Minimizing electrical noise in panels


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Best practices for minimizing electrical noise in electrical control panels

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  • What is grounding? According to the NEC the definition is: Connecting to the earth or to some conducting body that serves in place of the earth.
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  • Minimizing electrical noise in panels

    1. 1. <ul><li>Best Practices </li></ul><ul><li>in </li></ul><ul><li>Panel Building </li></ul><ul><li>for </li></ul><ul><li>Minimizing Electrical Noise </li></ul>
    2. 2. <ul><li>Best Practices </li></ul><ul><li>in </li></ul><ul><li>Panel Building </li></ul><ul><li>for </li></ul><ul><li>Minimizing Electrical Noise </li></ul>The focus of this presentation is on how to minimize electrical noise in the control system and the techniques used in panel building to minimize electrical noise.
    3. 3. What is Grounding? <ul><li>According to NEC </li></ul><ul><li>Connecting to the earth or to some conducting body that serves in place of the earth. </li></ul>
    4. 5. The real purpose of grounding is to provide an alternative path around the electrical system for lightning and other surges that cause dangerously high voltage levels that can damage equipment.
    5. 6. What is Bonding? <ul><li>According to NEC </li></ul><ul><li>Connecting all metal parts together and to the system winding to provide a low-impedance path to the source to facilitate the opening of the circuit-protection device to remove dangerous voltages on metal parts. </li></ul>
    6. 8. Bonding of devices maintains all metalwork at the same electrical potential. Bonding helps prevent this.
    7. 9. <ul><li>High Frequency Bonding </li></ul><ul><li>Segregation </li></ul><ul><li>Shielding </li></ul><ul><li>Filtering </li></ul><ul><li>Contact Suppression / Clamping </li></ul>These are the five considerations for reducing electrical noise in a panel.
    8. 10. <ul><li>High Frequency Bonding </li></ul><ul><li>Segregation </li></ul><ul><li>Shielding </li></ul><ul><li>Filtering </li></ul><ul><li>Contact Suppression / Clamping </li></ul>Maintaining all metalwork at the same electrical potential. If different potentials exist the voltage difference is seen as common-mode noise on all interconnect wiring internal and external to the cabinet.
    9. 11. Why High Frequency Bonding? Drives and other electrically noisy devices can introduce common noise current. Good bonding techniques also meet the requirements for NEC. Diagram shows the potential paths for common mode noise and also shows that there is no low-impedance path for fault current. Return path is through ground. Faults could present dangerous levels of voltage and won’t necessarily cause circuit protection device to trip.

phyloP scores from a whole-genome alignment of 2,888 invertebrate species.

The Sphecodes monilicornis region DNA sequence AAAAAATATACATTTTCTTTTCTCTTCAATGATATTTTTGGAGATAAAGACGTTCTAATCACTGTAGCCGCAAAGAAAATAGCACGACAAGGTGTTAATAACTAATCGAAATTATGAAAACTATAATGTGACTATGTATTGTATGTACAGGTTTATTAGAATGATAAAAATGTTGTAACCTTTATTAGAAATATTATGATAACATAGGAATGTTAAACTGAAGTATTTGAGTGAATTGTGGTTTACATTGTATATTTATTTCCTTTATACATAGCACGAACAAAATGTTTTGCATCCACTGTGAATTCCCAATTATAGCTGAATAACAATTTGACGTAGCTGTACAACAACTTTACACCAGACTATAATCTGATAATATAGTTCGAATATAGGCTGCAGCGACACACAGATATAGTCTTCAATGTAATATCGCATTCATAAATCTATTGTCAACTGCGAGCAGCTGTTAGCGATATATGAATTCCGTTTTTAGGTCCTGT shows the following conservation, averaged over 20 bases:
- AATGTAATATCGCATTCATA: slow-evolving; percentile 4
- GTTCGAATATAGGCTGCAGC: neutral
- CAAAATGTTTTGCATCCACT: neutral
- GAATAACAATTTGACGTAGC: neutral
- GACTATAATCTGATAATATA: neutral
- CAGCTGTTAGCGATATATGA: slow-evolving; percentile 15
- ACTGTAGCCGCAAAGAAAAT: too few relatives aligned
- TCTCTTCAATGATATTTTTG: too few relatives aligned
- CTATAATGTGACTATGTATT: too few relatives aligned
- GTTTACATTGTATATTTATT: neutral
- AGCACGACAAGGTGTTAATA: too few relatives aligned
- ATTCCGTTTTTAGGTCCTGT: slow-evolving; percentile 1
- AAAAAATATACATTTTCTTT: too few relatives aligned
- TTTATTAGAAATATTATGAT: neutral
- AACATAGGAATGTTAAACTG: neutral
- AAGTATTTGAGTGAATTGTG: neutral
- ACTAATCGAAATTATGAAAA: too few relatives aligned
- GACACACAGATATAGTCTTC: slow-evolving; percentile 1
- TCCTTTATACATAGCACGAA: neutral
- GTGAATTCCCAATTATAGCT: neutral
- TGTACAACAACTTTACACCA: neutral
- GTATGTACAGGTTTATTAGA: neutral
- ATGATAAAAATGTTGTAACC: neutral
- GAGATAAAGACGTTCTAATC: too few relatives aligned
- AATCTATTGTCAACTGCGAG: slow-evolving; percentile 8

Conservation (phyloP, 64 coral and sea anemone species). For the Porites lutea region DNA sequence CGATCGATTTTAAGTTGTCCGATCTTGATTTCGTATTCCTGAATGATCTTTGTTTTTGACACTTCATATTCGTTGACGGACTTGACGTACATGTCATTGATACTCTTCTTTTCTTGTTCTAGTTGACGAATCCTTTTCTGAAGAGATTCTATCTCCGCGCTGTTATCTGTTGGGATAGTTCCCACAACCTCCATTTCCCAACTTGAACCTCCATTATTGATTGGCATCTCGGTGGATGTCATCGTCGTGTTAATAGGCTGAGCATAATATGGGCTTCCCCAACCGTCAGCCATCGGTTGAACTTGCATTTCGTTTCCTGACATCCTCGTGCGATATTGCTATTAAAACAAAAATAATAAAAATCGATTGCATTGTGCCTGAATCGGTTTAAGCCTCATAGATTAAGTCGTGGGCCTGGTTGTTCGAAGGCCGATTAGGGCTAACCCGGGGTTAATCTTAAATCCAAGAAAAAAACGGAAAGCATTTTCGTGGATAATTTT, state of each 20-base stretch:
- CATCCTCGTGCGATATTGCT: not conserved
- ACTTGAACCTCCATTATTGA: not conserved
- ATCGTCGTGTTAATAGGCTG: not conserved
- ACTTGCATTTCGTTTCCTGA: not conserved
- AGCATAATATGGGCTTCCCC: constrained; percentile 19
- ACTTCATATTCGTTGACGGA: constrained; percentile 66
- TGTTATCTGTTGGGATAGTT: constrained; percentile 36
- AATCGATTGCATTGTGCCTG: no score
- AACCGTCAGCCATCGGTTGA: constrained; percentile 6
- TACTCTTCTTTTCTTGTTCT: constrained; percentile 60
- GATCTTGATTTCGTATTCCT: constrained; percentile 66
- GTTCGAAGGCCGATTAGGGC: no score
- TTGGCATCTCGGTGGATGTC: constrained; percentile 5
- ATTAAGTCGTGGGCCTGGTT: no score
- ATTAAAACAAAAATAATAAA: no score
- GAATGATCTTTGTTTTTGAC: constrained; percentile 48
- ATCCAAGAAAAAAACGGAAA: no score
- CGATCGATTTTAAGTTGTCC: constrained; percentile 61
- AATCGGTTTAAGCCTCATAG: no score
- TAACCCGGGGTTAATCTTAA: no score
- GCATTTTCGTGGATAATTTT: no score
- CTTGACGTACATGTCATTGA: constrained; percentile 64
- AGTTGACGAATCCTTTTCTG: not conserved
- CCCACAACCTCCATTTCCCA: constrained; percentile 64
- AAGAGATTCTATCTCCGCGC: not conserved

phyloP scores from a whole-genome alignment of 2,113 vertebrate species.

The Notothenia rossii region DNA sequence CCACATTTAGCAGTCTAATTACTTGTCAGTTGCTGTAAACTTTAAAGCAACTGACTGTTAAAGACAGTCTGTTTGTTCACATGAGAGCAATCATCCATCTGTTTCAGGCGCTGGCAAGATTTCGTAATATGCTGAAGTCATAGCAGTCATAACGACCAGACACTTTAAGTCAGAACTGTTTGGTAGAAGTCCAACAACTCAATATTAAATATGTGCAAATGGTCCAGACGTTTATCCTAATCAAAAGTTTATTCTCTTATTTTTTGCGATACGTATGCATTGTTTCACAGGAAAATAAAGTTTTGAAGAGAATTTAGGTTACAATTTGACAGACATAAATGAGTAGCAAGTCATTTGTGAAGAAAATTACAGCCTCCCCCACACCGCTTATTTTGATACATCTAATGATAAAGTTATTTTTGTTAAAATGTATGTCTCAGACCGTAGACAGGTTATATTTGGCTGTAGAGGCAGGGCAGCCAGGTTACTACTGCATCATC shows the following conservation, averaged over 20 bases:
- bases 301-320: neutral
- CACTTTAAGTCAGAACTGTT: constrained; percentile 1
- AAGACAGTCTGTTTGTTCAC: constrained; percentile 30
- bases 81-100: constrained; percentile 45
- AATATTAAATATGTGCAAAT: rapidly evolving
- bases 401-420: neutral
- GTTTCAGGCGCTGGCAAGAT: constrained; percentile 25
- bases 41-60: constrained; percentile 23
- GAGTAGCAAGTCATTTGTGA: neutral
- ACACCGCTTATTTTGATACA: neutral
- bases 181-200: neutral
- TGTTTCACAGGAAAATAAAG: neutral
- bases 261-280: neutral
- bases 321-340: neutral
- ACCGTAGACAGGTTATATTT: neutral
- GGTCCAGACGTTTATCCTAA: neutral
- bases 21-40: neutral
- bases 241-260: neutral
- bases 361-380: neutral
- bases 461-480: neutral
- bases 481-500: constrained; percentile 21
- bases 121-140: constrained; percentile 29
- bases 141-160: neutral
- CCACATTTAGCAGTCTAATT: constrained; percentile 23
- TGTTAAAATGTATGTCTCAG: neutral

10. 12. Ground Fault Current Path Effective Bonding With effective bonding in place, the voltage potential for all devices should be closer thus attenuating the common mode noise. Further, in the case of a fault, a low impedance path is in place that should provide protection.
    11. 13. <ul><li>Back plane rather than ground bus/bar (back plane maintains a uniform potential at higher frequencies) </li></ul><ul><li>Paint must be removed at every mounting point and conductive coating reapplied </li></ul><ul><li>Minimal wire lengths and each ground wire on its own stud </li></ul>Effective Bonding in the Panel The backplane provides a near perfect ground plane. All equipment properly bonded to it will be at the same voltage at all frequencies. Component ground conductors should be kept to a minimum length and each connection should be on its own stud. See example in following slide.
    12. 14. Good Bond to Back Plane Paint must be removed at all mounting points. When the paint is removed some kind of conductive coating must be applied. If no conductive coating is applied over time oxidation will occur, resistance will build up, and noise will increase.
    13. 15. <ul><li>High Frequency Bonding </li></ul><ul><li>Segregation </li></ul><ul><li>Shielding </li></ul><ul><li>Filtering </li></ul><ul><li>Contact Suppression / Clamping </li></ul>Separating sources and victims of electrical noise into zones. Noise coupling reduces with the square of separation distance.